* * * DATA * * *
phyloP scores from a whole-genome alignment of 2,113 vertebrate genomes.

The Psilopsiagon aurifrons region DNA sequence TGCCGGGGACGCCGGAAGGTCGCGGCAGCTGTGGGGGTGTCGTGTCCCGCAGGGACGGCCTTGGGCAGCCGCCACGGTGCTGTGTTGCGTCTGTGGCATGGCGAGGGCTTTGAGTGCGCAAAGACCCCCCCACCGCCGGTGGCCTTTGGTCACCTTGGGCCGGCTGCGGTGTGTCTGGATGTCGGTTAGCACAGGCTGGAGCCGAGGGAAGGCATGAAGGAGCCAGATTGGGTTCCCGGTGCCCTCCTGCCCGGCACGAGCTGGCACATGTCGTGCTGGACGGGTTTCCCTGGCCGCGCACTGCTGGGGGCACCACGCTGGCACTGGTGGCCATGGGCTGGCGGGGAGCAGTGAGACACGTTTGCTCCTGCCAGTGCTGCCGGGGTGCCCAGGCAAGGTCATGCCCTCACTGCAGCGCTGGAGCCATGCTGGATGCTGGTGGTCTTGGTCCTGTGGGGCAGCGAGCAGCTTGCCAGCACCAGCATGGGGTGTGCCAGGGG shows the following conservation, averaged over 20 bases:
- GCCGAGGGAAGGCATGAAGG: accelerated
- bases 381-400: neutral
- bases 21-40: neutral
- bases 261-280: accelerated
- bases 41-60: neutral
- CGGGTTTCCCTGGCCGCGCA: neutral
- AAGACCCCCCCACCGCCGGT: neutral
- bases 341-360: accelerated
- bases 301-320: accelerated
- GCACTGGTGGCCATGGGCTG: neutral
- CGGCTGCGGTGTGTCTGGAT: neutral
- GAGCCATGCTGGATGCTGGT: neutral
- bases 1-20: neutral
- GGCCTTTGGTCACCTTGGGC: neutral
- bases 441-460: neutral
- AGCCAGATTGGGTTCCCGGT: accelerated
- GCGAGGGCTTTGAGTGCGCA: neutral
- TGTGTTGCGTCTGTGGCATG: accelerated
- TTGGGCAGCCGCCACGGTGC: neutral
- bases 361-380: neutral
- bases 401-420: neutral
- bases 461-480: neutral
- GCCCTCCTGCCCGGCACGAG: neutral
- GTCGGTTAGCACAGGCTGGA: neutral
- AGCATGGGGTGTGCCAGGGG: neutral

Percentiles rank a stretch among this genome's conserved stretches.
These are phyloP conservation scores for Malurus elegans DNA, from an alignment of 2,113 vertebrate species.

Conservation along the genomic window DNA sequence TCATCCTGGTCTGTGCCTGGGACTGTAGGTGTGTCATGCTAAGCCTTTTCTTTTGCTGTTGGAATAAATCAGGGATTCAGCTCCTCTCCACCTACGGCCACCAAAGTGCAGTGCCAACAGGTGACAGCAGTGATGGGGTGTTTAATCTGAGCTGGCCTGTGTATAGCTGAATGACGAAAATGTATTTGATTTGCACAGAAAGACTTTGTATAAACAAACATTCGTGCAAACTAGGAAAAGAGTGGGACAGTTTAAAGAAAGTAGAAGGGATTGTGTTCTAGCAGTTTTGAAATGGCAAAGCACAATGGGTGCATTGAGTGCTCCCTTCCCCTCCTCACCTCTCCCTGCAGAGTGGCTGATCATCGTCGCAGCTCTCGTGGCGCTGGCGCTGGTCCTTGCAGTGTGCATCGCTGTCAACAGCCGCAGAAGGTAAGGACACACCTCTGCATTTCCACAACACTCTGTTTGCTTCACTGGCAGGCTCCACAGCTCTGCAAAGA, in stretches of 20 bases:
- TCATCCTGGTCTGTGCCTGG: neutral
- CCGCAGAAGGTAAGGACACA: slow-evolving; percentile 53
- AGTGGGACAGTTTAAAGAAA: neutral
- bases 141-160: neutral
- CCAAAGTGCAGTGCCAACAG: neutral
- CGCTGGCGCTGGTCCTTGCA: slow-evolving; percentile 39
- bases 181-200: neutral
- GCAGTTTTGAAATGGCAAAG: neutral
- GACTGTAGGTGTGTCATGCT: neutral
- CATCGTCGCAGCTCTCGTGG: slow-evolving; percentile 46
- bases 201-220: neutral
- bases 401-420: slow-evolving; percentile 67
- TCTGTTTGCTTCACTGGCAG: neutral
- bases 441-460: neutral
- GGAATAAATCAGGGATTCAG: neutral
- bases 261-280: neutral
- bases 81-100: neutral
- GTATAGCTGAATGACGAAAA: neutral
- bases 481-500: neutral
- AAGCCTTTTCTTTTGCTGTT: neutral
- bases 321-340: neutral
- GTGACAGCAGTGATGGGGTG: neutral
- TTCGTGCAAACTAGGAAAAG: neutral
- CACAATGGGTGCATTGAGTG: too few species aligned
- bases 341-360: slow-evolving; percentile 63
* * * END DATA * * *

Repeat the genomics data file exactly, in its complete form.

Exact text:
phyloP scores from a whole-genome alignment of 2,113 vertebrate genomes.

The Psilopsiagon aurifrons region DNA sequence TGCCGGGGACGCCGGAAGGTCGCGGCAGCTGTGGGGGTGTCGTGTCCCGCAGGGACGGCCTTGGGCAGCCGCCACGGTGCTGTGTTGCGTCTGTGGCATGGCGAGGGCTTTGAGTGCGCAAAGACCCCCCCACCGCCGGTGGCCTTTGGTCACCTTGGGCCGGCTGCGGTGTGTCTGGATGTCGGTTAGCACAGGCTGGAGCCGAGGGAAGGCATGAAGGAGCCAGATTGGGTTCCCGGTGCCCTCCTGCCCGGCACGAGCTGGCACATGTCGTGCTGGACGGGTTTCCCTGGCCGCGCACTGCTGGGGGCACCACGCTGGCACTGGTGGCCATGGGCTGGCGGGGAGCAGTGAGACACGTTTGCTCCTGCCAGTGCTGCCGGGGTGCCCAGGCAAGGTCATGCCCTCACTGCAGCGCTGGAGCCATGCTGGATGCTGGTGGTCTTGGTCCTGTGGGGCAGCGAGCAGCTTGCCAGCACCAGCATGGGGTGTGCCAGGGG shows the following conservation, averaged over 20 bases:
- GCCGAGGGAAGGCATGAAGG: accelerated
- bases 381-400: neutral
- bases 21-40: neutral
- bases 261-280: accelerated
- bases 41-60: neutral
- CGGGTTTCCCTGGCCGCGCA: neutral
- AAGACCCCCCCACCGCCGGT: neutral
- bases 341-360: accelerated
- bases 301-320: accelerated
- GCACTGGTGGCCATGGGCTG: neutral
- CGGCTGCGGTGTGTCTGGAT: neutral
- GAGCCATGCTGGATGCTGGT: neutral
- bases 1-20: neutral
- GGCCTTTGGTCACCTTGGGC: neutral
- bases 441-460: neutral
- AGCCAGATTGGGTTCCCGGT: accelerated
- GCGAGGGCTTTGAGTGCGCA: neutral
- TGTGTTGCGTCTGTGGCATG: accelerated
- TTGGGCAGCCGCCACGGTGC: neutral
- bases 361-380: neutral
- bases 401-420: neutral
- bases 461-480: neutral
- GCCCTCCTGCCCGGCACGAG: neutral
- GTCGGTTAGCACAGGCTGGA: neutral
- AGCATGGGGTGTGCCAGGGG: neutral

Percentiles rank a stretch among this genome's conserved stretches.
These are phyloP conservation scores for Malurus elegans DNA, from an alignment of 2,113 vertebrate species.

Conservation along the genomic window DNA sequence TCATCCTGGTCTGTGCCTGGGACTGTAGGTGTGTCATGCTAAGCCTTTTCTTTTGCTGTTGGAATAAATCAGGGATTCAGCTCCTCTCCACCTACGGCCACCAAAGTGCAGTGCCAACAGGTGACAGCAGTGATGGGGTGTTTAATCTGAGCTGGCCTGTGTATAGCTGAATGACGAAAATGTATTTGATTTGCACAGAAAGACTTTGTATAAACAAACATTCGTGCAAACTAGGAAAAGAGTGGGACAGTTTAAAGAAAGTAGAAGGGATTGTGTTCTAGCAGTTTTGAAATGGCAAAGCACAATGGGTGCATTGAGTGCTCCCTTCCCCTCCTCACCTCTCCCTGCAGAGTGGCTGATCATCGTCGCAGCTCTCGTGGCGCTGGCGCTGGTCCTTGCAGTGTGCATCGCTGTCAACAGCCGCAGAAGGTAAGGACACACCTCTGCATTTCCACAACACTCTGTTTGCTTCACTGGCAGGCTCCACAGCTCTGCAAAGA, in stretches of 20 bases:
- TCATCCTGGTCTGTGCCTGG: neutral
- CCGCAGAAGGTAAGGACACA: slow-evolving; percentile 53
- AGTGGGACAGTTTAAAGAAA: neutral
- bases 141-160: neutral
- CCAAAGTGCAGTGCCAACAG: neutral
- CGCTGGCGCTGGTCCTTGCA: slow-evolving; percentile 39
- bases 181-200: neutral
- GCAGTTTTGAAATGGCAAAG: neutral
- GACTGTAGGTGTGTCATGCT: neutral
- CATCGTCGCAGCTCTCGTGG: slow-evolving; percentile 46
- bases 201-220: neutral
- bases 401-420: slow-evolving; percentile 67
- TCTGTTTGCTTCACTGGCAG: neutral
- bases 441-460: neutral
- GGAATAAATCAGGGATTCAG: neutral
- bases 261-280: neutral
- bases 81-100: neutral
- GTATAGCTGAATGACGAAAA: neutral
- bases 481-500: neutral
- AAGCCTTTTCTTTTGCTGTT: neutral
- bases 321-340: neutral
- GTGACAGCAGTGATGGGGTG: neutral
- TTCGTGCAAACTAGGAAAAG: neutral
- CACAATGGGTGCATTGAGTG: too few species aligned
- bases 341-360: slow-evolving; percentile 63